BYGL Weekly News for April 12, 2021 – Planting Dates and Poison Hemlock

The following articles were compiled during the last 7 days by members of the Buckeye Environmental Horticulture Team to benefit those who are managing a commercial nursery, garden center, or landscape business or someone who just wants to keep their yard looking good all summer.  Access the BYGL website for additional information on other seasonal topics at:

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Don’t Let This Warm Weather FOOL YOU!

Authors Carri Jagger

Published on April 8, 2021

This has been a long, cold winter.  Thank goodness spring is in sight, Saturday, March 20 marked the first day of spring.  With this being said, it’s time to start thinking about planning flower and vegetable gardens.  If starting a new garden, soil testing the site where the garden will go is a good idea.  If it is an existing garden and the soil has never been tested, now would be a good time to think about testing it.  Your local OSU Extension office can help with soil testing.

Another gardening task to be thinking about is seed starting.  Growing plants from seed is a lot of fun and now is the time to be doing this.  Below is a chart from The Old Farmer’s Almanac that will help determine when to start seeds indoors, transplant seedlings outdoors, and when to start seeds outdoors.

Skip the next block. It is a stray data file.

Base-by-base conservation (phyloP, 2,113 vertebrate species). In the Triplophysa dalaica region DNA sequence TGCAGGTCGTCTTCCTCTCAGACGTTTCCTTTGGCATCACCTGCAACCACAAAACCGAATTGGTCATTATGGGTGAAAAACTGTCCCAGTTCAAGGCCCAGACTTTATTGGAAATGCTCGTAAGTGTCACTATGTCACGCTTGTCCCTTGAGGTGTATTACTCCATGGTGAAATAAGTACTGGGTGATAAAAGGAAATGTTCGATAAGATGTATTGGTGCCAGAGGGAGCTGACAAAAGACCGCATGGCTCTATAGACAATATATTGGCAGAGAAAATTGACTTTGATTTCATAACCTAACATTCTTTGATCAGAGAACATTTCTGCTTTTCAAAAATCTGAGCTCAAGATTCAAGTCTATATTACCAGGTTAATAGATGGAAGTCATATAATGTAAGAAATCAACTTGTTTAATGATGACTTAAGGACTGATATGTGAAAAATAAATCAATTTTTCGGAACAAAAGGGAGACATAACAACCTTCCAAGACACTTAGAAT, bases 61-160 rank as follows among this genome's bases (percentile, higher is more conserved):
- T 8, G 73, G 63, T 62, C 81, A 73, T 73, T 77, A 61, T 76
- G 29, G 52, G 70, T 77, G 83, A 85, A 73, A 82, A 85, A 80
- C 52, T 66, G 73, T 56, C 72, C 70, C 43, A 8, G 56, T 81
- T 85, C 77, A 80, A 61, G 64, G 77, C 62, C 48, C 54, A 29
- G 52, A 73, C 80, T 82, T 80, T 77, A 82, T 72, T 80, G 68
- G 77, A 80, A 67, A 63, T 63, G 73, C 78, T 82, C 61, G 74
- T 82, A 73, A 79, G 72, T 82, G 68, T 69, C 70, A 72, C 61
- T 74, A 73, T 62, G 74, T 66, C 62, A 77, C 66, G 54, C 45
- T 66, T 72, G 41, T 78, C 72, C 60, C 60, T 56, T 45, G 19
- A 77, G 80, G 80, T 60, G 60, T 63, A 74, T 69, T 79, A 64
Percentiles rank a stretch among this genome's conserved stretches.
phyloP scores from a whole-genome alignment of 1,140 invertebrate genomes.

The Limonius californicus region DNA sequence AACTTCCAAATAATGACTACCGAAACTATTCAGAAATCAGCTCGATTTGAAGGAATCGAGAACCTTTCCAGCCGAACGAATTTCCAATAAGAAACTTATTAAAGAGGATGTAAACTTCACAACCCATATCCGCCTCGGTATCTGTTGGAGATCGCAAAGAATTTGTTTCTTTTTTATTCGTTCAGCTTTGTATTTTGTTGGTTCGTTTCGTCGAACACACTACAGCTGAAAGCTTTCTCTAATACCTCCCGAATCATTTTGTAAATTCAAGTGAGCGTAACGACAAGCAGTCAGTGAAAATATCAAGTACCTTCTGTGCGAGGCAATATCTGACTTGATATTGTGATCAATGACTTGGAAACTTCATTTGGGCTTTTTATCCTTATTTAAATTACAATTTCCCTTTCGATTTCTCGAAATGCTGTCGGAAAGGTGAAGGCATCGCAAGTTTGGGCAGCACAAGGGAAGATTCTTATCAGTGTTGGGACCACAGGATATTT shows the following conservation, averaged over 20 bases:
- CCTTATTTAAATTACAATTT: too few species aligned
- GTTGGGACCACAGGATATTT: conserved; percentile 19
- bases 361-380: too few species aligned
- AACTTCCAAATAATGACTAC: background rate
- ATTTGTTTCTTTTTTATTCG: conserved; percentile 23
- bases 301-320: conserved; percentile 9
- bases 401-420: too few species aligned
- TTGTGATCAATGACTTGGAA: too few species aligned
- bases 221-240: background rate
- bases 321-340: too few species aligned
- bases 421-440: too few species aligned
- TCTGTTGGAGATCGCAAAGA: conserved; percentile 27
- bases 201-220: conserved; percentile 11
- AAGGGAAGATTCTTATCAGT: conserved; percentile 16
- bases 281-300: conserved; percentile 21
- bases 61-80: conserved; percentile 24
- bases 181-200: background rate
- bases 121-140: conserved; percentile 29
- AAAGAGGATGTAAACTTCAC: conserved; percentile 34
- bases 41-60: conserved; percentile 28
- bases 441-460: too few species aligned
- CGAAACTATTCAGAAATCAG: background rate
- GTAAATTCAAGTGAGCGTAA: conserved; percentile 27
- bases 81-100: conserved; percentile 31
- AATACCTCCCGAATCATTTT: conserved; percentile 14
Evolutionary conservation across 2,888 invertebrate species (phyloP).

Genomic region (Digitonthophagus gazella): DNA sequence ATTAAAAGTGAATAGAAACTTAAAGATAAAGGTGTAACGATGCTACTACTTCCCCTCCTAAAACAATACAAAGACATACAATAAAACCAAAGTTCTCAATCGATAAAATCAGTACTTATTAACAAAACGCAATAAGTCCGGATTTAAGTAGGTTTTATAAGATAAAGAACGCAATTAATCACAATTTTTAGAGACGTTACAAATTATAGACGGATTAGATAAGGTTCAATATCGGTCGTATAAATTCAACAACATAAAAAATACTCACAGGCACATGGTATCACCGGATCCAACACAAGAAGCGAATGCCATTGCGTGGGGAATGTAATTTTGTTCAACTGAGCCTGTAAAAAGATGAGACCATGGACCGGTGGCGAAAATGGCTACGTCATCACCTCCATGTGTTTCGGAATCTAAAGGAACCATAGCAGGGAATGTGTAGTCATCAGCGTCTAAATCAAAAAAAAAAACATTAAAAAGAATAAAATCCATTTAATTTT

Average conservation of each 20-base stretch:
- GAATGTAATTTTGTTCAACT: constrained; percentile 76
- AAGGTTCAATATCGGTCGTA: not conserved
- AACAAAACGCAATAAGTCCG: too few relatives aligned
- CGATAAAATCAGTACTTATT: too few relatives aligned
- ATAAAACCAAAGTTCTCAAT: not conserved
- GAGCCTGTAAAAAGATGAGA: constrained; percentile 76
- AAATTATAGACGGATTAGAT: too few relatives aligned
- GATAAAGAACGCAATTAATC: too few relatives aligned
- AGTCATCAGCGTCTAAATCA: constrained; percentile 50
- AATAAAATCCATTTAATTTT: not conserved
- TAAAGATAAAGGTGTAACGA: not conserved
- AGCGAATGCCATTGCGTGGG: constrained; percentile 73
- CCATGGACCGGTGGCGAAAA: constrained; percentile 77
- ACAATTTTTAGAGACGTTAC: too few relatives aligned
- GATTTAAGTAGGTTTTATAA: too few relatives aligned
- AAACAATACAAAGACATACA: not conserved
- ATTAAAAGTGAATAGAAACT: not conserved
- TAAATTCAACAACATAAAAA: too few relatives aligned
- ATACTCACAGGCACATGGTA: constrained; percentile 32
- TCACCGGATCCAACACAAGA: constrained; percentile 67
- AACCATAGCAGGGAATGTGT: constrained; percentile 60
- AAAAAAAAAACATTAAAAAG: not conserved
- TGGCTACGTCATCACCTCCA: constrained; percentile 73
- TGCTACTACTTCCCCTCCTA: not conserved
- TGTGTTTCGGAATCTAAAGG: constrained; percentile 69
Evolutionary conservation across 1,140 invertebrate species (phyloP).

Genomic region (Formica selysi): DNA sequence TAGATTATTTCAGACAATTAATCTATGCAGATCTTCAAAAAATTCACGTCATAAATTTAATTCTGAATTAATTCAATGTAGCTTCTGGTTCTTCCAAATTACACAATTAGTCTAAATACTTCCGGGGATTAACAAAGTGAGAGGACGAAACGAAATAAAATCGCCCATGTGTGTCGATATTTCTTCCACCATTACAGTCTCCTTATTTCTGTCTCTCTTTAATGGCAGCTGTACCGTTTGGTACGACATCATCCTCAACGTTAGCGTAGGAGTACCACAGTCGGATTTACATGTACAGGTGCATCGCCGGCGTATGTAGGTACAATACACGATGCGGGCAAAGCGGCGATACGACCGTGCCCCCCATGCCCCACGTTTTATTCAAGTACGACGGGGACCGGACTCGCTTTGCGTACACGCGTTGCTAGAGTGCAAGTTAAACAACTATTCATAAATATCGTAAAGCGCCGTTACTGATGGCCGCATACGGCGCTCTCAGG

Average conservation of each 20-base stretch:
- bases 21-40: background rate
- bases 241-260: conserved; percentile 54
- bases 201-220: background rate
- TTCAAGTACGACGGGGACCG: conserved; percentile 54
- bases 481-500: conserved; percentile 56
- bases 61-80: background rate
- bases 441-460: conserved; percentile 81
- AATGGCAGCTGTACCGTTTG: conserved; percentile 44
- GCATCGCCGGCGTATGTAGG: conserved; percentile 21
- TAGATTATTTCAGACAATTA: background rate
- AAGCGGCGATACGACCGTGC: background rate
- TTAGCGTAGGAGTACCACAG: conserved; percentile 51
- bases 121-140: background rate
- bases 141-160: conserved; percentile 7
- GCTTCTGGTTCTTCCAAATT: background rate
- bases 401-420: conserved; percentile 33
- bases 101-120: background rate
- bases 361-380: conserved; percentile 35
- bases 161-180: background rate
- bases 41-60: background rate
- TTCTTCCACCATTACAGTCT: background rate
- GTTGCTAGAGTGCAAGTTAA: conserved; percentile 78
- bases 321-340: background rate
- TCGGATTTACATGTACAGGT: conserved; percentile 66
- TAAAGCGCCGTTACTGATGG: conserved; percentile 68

Crop      Start Seeds Indoors      Transplant Seedlings           Start Seeds Outdoors
Beans                 May 17 – June 7
Beets                 April 26 – May 17
Broccoli      March 29 – April 12          April 19 – May 10  
Brussel Sprouts      March 29 – April 12          April 12 – May 3  
Cabbage      March 15 – 29          April 12 – 26  
Cantaloupe      April 12 – 19          May 24 – June 14              May 24 – June 1
Carrots                  April 5 – 19
Cauliflower      March 29 – April 12          April 12 – 26  
Collards      March 29 – April 12         April 12 – May 3  
Corn                  May 10 – 24
Cucumbers       April 12 – 19          May 24 – June 14              May 24 – June 1
Eggplants       Feb. 28 – March 15          May 24 – June 14  
Kale       March 29 – April 12          April 12 – May 3  
Lettuce       March 29 – April 12          April 26 – May 24  
Onions                   April 12 – May 3
Peas                  March 29 – April 19
Peppers        Feb. 28 – March 15           May 24 – June 14  
Potatoes                  May 3 – 24
Pumpkins         April 12 – 26            May 24 – June 14              May 24 – June 1
Radishes                  March 15 – April 5
Spinach                  March 29 – April 19
Sweet Potatoes          April 12 – 19            May 24 – June 14              May 24 – June 1
Squash          April 12 – 26            May 24 – June 14              May 24 – June 1
Swiss Chard          March 29 – April 12            April 19 – 26              May 24 – June 1
Tomatoes          March 15 – 29            May 17 – June 7  
Turnips                  April 12 – May 3